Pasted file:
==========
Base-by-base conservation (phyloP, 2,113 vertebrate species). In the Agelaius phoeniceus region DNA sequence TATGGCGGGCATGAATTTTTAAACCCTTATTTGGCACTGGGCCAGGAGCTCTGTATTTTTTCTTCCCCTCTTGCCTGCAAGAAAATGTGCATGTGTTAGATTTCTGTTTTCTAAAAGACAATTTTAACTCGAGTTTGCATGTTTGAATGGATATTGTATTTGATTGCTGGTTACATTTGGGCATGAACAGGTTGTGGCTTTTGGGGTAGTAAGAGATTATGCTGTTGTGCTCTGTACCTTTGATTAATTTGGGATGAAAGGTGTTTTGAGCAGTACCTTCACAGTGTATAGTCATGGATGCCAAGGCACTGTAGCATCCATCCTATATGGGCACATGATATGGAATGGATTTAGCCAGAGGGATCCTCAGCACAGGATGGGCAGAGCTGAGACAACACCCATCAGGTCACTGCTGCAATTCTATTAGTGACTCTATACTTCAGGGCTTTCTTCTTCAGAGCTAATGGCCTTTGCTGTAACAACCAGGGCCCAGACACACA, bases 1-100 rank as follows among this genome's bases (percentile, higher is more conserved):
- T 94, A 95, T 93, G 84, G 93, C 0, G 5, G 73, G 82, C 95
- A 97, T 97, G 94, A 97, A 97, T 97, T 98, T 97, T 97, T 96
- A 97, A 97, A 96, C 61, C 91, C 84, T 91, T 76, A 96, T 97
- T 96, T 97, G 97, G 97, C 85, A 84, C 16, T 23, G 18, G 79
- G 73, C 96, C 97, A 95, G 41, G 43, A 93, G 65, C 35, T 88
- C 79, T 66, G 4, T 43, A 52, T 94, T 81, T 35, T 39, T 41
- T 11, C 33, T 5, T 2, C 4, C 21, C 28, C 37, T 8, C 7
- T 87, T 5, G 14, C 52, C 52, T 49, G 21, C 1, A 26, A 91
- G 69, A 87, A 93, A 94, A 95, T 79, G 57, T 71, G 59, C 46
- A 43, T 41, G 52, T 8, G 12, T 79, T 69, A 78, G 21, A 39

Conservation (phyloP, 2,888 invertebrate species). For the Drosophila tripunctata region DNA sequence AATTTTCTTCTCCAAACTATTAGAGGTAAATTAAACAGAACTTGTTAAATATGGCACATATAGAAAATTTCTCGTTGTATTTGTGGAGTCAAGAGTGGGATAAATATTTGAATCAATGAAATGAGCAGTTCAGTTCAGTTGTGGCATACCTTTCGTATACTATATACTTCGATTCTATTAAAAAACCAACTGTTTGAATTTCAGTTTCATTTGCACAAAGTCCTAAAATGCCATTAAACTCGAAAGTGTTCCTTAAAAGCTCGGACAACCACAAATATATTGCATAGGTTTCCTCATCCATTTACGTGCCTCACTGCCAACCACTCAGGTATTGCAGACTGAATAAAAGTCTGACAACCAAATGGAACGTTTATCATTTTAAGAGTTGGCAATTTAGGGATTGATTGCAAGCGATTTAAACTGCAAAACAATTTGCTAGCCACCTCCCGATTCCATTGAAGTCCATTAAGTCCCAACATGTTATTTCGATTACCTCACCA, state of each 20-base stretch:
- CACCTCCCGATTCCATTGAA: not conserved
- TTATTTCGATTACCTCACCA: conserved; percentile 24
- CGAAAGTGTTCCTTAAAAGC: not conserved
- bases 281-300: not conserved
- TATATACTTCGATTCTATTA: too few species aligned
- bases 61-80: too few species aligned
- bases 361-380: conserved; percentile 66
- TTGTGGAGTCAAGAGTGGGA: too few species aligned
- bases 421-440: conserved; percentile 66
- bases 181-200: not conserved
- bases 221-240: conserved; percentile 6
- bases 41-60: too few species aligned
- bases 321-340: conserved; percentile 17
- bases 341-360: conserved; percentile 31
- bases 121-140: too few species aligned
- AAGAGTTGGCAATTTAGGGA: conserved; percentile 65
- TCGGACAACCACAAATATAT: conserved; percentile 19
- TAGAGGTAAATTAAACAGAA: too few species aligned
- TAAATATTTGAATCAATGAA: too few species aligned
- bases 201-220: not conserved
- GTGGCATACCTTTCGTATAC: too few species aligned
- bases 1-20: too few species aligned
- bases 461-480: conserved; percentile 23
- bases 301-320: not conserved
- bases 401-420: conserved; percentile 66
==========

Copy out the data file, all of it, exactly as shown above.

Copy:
Base-by-base conservation (phyloP, 2,113 vertebrate species). In the Agelaius phoeniceus region DNA sequence TATGGCGGGCATGAATTTTTAAACCCTTATTTGGCACTGGGCCAGGAGCTCTGTATTTTTTCTTCCCCTCTTGCCTGCAAGAAAATGTGCATGTGTTAGATTTCTGTTTTCTAAAAGACAATTTTAACTCGAGTTTGCATGTTTGAATGGATATTGTATTTGATTGCTGGTTACATTTGGGCATGAACAGGTTGTGGCTTTTGGGGTAGTAAGAGATTATGCTGTTGTGCTCTGTACCTTTGATTAATTTGGGATGAAAGGTGTTTTGAGCAGTACCTTCACAGTGTATAGTCATGGATGCCAAGGCACTGTAGCATCCATCCTATATGGGCACATGATATGGAATGGATTTAGCCAGAGGGATCCTCAGCACAGGATGGGCAGAGCTGAGACAACACCCATCAGGTCACTGCTGCAATTCTATTAGTGACTCTATACTTCAGGGCTTTCTTCTTCAGAGCTAATGGCCTTTGCTGTAACAACCAGGGCCCAGACACACA, bases 1-100 rank as follows among this genome's bases (percentile, higher is more conserved):
- T 94, A 95, T 93, G 84, G 93, C 0, G 5, G 73, G 82, C 95
- A 97, T 97, G 94, A 97, A 97, T 97, T 98, T 97, T 97, T 96
- A 97, A 97, A 96, C 61, C 91, C 84, T 91, T 76, A 96, T 97
- T 96, T 97, G 97, G 97, C 85, A 84, C 16, T 23, G 18, G 79
- G 73, C 96, C 97, A 95, G 41, G 43, A 93, G 65, C 35, T 88
- C 79, T 66, G 4, T 43, A 52, T 94, T 81, T 35, T 39, T 41
- T 11, C 33, T 5, T 2, C 4, C 21, C 28, C 37, T 8, C 7
- T 87, T 5, G 14, C 52, C 52, T 49, G 21, C 1, A 26, A 91
- G 69, A 87, A 93, A 94, A 95, T 79, G 57, T 71, G 59, C 46
- A 43, T 41, G 52, T 8, G 12, T 79, T 69, A 78, G 21, A 39

Conservation (phyloP, 2,888 invertebrate species). For the Drosophila tripunctata region DNA sequence AATTTTCTTCTCCAAACTATTAGAGGTAAATTAAACAGAACTTGTTAAATATGGCACATATAGAAAATTTCTCGTTGTATTTGTGGAGTCAAGAGTGGGATAAATATTTGAATCAATGAAATGAGCAGTTCAGTTCAGTTGTGGCATACCTTTCGTATACTATATACTTCGATTCTATTAAAAAACCAACTGTTTGAATTTCAGTTTCATTTGCACAAAGTCCTAAAATGCCATTAAACTCGAAAGTGTTCCTTAAAAGCTCGGACAACCACAAATATATTGCATAGGTTTCCTCATCCATTTACGTGCCTCACTGCCAACCACTCAGGTATTGCAGACTGAATAAAAGTCTGACAACCAAATGGAACGTTTATCATTTTAAGAGTTGGCAATTTAGGGATTGATTGCAAGCGATTTAAACTGCAAAACAATTTGCTAGCCACCTCCCGATTCCATTGAAGTCCATTAAGTCCCAACATGTTATTTCGATTACCTCACCA, state of each 20-base stretch:
- CACCTCCCGATTCCATTGAA: not conserved
- TTATTTCGATTACCTCACCA: conserved; percentile 24
- CGAAAGTGTTCCTTAAAAGC: not conserved
- bases 281-300: not conserved
- TATATACTTCGATTCTATTA: too few species aligned
- bases 61-80: too few species aligned
- bases 361-380: conserved; percentile 66
- TTGTGGAGTCAAGAGTGGGA: too few species aligned
- bases 421-440: conserved; percentile 66
- bases 181-200: not conserved
- bases 221-240: conserved; percentile 6
- bases 41-60: too few species aligned
- bases 321-340: conserved; percentile 17
- bases 341-360: conserved; percentile 31
- bases 121-140: too few species aligned
- AAGAGTTGGCAATTTAGGGA: conserved; percentile 65
- TCGGACAACCACAAATATAT: conserved; percentile 19
- TAGAGGTAAATTAAACAGAA: too few species aligned
- TAAATATTTGAATCAATGAA: too few species aligned
- bases 201-220: not conserved
- GTGGCATACCTTTCGTATAC: too few species aligned
- bases 1-20: too few species aligned
- bases 461-480: conserved; percentile 23
- bases 301-320: not conserved
- bases 401-420: conserved; percentile 66